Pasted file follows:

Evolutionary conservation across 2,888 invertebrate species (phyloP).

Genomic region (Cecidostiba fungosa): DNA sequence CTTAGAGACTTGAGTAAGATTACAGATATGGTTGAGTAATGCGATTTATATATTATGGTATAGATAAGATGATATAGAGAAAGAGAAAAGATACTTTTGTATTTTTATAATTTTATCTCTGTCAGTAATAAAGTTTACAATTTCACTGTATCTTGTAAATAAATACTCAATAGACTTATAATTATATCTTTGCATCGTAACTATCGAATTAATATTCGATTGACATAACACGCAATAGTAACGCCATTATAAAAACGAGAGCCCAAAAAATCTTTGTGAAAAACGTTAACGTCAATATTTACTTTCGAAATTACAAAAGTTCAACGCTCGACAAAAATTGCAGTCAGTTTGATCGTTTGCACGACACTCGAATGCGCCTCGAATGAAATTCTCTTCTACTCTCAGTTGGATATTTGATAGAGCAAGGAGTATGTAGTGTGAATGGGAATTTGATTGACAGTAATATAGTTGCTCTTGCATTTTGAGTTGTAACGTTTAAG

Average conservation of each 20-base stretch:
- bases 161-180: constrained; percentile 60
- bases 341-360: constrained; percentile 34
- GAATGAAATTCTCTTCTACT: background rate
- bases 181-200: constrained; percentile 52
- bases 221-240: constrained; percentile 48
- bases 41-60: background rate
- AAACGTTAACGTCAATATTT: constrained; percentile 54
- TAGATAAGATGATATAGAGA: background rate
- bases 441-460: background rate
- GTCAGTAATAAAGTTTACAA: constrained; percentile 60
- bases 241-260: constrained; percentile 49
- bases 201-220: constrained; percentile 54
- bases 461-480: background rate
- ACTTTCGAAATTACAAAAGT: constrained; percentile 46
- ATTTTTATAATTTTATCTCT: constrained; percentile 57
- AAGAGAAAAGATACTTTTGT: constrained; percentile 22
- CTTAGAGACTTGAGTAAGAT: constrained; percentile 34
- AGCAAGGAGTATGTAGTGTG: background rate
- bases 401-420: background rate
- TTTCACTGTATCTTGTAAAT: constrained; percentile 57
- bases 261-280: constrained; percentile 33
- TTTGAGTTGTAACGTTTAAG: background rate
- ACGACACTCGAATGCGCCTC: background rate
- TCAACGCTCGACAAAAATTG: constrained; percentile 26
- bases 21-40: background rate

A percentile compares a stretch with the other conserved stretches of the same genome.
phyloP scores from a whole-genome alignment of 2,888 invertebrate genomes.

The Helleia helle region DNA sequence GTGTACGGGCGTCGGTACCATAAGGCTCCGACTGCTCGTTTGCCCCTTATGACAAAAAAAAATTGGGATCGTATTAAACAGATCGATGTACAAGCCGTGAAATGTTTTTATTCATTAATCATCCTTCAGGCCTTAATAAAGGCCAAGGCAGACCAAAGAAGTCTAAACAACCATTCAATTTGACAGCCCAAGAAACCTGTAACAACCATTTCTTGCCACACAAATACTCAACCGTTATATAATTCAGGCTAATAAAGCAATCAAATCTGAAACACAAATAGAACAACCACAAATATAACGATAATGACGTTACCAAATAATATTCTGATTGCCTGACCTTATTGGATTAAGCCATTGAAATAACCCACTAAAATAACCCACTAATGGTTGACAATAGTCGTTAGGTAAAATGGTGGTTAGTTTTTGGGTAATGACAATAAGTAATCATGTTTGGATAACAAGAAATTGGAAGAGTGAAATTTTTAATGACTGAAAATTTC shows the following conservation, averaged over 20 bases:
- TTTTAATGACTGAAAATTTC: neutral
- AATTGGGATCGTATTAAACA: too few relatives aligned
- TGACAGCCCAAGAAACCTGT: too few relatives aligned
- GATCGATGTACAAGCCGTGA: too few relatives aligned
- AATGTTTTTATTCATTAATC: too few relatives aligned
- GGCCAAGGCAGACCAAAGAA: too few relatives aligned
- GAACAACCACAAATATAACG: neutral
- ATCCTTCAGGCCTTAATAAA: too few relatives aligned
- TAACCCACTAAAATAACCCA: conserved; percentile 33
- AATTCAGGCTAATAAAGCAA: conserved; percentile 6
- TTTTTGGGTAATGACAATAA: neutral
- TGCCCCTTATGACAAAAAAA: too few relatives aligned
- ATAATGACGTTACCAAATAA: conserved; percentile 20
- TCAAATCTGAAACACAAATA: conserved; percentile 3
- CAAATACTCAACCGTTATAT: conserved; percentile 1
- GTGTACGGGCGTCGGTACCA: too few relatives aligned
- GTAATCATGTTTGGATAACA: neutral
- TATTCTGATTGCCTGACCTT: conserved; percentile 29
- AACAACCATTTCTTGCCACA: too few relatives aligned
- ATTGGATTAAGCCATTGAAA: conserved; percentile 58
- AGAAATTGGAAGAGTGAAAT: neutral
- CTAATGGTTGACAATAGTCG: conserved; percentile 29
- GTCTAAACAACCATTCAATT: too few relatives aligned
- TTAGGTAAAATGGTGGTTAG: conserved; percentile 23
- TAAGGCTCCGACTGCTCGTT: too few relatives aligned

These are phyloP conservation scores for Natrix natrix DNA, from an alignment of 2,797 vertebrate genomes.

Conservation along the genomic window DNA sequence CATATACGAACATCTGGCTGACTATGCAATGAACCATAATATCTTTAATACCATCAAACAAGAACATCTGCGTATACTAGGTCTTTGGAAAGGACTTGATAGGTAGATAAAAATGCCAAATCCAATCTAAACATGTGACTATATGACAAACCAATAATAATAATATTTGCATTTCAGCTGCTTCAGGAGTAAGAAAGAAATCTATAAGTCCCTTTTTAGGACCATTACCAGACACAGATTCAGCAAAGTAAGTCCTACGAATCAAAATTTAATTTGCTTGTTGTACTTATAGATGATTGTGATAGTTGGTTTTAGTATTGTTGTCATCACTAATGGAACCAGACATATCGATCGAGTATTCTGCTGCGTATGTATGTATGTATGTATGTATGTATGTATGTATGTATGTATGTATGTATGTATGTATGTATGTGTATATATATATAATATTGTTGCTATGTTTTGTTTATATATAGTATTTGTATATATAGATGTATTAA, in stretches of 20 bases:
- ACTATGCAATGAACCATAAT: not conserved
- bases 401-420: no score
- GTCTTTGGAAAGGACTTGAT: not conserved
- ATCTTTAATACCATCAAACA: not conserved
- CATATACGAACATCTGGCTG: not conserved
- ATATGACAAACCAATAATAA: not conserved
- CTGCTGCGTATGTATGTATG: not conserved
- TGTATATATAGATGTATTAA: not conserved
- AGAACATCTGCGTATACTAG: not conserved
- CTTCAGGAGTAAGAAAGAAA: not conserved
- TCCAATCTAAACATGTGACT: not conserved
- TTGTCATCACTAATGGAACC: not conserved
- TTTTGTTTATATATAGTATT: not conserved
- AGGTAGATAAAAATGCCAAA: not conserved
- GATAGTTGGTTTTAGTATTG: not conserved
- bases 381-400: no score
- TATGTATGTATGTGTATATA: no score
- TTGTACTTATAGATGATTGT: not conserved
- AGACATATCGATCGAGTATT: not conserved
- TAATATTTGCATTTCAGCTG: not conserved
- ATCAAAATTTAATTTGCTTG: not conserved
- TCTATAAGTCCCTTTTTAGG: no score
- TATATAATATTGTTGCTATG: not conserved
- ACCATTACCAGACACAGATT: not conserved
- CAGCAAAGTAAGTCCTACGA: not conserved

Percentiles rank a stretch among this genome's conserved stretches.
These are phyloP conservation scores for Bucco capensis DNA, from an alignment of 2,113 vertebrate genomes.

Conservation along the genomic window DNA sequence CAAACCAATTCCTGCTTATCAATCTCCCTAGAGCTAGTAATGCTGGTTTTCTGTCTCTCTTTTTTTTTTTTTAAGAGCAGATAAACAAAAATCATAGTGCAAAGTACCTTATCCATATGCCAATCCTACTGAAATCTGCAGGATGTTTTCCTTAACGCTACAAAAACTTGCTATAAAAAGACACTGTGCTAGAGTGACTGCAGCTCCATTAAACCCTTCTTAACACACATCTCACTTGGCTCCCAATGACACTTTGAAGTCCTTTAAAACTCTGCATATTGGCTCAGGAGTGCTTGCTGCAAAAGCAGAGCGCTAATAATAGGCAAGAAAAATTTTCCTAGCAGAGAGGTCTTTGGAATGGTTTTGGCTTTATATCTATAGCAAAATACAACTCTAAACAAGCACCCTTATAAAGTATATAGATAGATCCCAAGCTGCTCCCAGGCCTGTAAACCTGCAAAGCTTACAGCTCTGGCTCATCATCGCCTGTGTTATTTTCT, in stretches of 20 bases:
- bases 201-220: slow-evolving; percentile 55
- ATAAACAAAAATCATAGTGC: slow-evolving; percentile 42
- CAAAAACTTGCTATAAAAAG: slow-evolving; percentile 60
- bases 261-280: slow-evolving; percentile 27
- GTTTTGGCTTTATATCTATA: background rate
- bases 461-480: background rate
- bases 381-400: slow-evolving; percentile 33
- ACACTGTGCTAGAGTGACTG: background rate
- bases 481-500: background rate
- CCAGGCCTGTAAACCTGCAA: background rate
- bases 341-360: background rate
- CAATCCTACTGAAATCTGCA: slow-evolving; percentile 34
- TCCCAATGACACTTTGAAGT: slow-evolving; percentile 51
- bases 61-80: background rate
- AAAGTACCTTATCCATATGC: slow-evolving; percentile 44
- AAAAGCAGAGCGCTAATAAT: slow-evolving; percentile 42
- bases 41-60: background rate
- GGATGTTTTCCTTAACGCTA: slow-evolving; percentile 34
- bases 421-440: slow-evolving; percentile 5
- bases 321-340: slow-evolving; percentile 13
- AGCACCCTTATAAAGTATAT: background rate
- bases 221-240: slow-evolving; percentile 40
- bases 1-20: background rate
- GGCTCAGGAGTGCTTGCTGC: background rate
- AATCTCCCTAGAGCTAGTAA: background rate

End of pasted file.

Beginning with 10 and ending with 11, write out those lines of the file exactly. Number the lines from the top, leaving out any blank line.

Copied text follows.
- AAACGTTAACGTCAATATTT: constrained; percentile 54
- TAGATAAGATGATATAGAGA: background rate